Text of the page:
Nano Sun Prints 3D Membranes to Filter Water
Nano Sun is a young startup created by a team of scientists from Nanyang Technological University in Singapore, who has just opened a 3D printing plant to make new membranes to filter water. These would be 5 times faster than traditional membranes made from polymer and ceramic. The startup hopes to have a significant impact on reducing water pollution.
Initiatives that combine 3D printing and ecology are becoming more numerous, with the aim of finding more environmentally friendly solutions: creation of 3D materials from waste, printing of coral reefs to preserve the oceans, reuse of waste plastics for making street furniture , etc. and the startup Nano Sun is in the frontline against water pollution.
Membranes printed in 3D to filter water
Traditionally, membranes to filter water are made from ceramic or polymer and acids that impart this porous appearance to filters. The manufacturing process can consist of 13 steps; to avoid this, Nano Sun has turned to additive manufacturing: it prints nano-fibre layers in one go which, when they are superimposed, compress into a thin membrane.
Nano Sun would print these membranes from the PVDF polymer (polyvinylidene fluoride) from a proprietary machine. The startup would be able to create millions of nano-fibres per second, 5 times thinner than a lock of hair. They would then be compressed into an ultra thin sheet. This would increase the surface of the membrane to trap or repel pollutants while allowing water molecules to pass through at a faster rate. By adjusting the thickness or thinness of these non-woven fibres but placed on top of one another, the membrane can be transformed into a micro- or ultrafiltration membrane.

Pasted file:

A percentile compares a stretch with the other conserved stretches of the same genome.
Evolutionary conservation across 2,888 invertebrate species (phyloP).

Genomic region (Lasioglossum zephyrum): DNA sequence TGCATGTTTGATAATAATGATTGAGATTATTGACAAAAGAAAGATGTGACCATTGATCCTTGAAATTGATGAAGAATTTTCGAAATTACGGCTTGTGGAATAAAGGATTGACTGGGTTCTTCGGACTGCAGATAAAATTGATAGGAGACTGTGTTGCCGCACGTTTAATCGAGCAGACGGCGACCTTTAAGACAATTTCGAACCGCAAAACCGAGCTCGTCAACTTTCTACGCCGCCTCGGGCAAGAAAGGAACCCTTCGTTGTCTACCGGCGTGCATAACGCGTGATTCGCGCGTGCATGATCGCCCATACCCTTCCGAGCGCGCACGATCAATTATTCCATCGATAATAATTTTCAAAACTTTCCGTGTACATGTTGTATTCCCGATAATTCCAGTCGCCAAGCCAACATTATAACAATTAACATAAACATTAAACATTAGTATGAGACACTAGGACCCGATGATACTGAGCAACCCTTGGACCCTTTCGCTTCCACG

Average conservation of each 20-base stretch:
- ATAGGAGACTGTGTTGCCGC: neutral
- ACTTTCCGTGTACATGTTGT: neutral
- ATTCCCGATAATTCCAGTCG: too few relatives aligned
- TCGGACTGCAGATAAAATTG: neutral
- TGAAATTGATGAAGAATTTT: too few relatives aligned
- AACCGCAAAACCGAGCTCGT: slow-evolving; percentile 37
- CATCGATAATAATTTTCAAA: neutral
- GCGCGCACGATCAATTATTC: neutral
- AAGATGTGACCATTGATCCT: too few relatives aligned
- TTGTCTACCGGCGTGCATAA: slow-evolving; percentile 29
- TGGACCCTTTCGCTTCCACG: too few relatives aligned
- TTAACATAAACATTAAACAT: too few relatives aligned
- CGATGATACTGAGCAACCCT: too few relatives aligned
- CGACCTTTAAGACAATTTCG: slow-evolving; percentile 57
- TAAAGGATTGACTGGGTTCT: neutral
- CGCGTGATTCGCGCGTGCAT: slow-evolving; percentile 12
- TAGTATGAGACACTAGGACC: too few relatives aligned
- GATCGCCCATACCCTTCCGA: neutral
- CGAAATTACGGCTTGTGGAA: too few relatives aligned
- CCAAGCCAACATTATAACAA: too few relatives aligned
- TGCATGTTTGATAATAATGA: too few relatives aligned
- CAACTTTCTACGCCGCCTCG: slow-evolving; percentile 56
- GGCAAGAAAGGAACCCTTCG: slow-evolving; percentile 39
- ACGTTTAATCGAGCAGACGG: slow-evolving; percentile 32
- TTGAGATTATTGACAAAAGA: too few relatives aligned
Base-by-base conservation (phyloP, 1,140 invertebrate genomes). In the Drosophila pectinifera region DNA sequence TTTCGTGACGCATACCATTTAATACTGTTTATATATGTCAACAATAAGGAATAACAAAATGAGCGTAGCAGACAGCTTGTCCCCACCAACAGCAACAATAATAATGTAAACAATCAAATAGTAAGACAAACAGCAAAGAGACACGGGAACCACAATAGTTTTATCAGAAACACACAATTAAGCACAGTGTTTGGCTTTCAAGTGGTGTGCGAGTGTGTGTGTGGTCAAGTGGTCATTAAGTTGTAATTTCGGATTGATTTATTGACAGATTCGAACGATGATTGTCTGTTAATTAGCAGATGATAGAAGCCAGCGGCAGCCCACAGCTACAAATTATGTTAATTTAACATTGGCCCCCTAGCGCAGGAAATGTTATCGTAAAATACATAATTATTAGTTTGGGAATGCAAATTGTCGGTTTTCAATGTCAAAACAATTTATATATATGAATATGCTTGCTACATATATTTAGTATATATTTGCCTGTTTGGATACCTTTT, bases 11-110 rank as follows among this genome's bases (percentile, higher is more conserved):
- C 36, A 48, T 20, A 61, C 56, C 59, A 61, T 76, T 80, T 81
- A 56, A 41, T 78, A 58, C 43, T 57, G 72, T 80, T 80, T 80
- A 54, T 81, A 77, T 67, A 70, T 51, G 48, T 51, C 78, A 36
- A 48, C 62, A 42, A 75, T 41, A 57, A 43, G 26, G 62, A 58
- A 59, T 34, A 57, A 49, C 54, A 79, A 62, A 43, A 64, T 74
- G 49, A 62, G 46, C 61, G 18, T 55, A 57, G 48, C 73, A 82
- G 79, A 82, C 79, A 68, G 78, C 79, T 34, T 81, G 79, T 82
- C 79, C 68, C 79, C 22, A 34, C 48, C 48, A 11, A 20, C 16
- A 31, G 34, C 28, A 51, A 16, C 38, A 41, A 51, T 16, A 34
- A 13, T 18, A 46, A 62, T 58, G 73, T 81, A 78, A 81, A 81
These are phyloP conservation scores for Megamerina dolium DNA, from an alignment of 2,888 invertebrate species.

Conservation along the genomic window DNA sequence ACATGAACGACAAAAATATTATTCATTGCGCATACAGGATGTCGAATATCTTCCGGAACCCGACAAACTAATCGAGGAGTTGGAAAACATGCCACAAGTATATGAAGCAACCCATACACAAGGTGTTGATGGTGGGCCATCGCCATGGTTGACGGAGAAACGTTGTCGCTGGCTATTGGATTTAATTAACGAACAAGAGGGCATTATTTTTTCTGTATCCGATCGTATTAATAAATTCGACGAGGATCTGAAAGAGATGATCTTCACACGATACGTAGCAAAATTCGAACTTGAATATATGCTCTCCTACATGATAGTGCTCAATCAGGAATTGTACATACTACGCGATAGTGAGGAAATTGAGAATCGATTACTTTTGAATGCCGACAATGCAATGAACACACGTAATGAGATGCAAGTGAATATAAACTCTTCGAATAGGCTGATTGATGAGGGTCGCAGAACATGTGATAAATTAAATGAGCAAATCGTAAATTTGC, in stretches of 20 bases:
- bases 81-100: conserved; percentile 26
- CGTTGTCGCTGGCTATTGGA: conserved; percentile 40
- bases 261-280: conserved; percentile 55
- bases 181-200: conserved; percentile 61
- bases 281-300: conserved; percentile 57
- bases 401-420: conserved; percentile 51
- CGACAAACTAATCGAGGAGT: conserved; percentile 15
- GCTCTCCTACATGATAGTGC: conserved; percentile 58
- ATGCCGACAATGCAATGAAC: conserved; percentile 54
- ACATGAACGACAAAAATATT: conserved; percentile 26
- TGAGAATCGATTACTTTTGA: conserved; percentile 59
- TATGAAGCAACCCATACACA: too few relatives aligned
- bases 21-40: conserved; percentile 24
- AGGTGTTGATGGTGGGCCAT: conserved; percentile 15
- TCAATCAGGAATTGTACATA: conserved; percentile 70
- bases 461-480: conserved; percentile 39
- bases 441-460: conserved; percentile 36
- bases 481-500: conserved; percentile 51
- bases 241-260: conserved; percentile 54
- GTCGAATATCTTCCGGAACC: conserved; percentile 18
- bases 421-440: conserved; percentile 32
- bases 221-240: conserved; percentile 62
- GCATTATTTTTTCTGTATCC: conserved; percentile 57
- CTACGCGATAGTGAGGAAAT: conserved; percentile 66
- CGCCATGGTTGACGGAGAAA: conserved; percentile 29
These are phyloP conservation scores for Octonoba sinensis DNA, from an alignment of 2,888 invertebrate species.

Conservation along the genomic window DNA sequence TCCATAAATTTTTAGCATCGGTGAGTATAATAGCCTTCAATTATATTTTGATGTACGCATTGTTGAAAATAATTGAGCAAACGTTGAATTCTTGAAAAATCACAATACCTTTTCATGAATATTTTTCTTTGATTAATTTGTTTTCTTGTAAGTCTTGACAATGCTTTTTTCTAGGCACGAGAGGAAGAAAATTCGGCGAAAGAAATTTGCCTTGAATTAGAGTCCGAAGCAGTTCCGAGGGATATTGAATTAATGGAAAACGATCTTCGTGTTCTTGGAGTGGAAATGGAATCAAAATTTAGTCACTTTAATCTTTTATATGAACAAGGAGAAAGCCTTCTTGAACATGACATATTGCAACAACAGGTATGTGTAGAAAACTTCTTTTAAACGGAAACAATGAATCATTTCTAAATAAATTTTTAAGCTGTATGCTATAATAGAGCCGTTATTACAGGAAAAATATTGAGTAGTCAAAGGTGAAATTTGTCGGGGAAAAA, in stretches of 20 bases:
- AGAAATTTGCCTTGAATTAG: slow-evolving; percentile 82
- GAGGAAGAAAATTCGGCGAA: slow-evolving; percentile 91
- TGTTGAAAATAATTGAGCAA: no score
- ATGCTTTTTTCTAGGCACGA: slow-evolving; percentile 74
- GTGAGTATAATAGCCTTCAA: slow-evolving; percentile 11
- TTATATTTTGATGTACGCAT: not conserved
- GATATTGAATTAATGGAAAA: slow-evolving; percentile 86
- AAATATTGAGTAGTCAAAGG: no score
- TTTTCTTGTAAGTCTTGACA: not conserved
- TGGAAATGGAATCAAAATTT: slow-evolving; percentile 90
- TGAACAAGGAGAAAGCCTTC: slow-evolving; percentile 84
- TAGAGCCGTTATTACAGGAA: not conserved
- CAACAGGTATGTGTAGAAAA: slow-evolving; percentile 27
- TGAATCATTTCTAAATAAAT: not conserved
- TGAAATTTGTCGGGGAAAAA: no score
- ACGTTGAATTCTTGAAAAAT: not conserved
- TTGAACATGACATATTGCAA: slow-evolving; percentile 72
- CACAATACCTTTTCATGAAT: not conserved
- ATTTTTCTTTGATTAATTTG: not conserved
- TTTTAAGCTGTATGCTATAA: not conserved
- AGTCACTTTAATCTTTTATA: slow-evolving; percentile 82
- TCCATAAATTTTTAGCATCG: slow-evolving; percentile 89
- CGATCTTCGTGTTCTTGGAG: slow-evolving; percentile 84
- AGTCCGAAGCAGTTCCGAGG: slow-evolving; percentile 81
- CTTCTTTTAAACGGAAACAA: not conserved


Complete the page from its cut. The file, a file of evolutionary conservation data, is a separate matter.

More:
This new membrane makes it possible to build smaller water treatment systems, notably lowering infrastructure costs. According to the startup, it would only take 4 days to produce enough membranes to power a medium-sized plant. It would also be more resistant to biofouling and stronger, which would result in less maintenance and more profitability.
Professor Darren Sun, who heads the Nano Sun team, explains;
” Imagine a 3D printer that can print these membranes as easily as a Word document. The process requires 10 times less space and 30 times less labour compared to the production of traditional membranes. It’s also a fully automated process . “
The startup says it will be able to print up to 600 m2 of membrane every day. Its first clients include two large multinational semiconductor companies based in Singapore. A wastewater treatment plant in China, capable of handling 20 million liters (5.28 million gallons) of water a day, should also use these 3D printed membranes. Finally, the plan is that Nano Sun, within 3 years, will grow from 18 to 80 employees and expand its activities in China, Indonesia and the Philippines.
Find more information on the University’s official website and in the video below:
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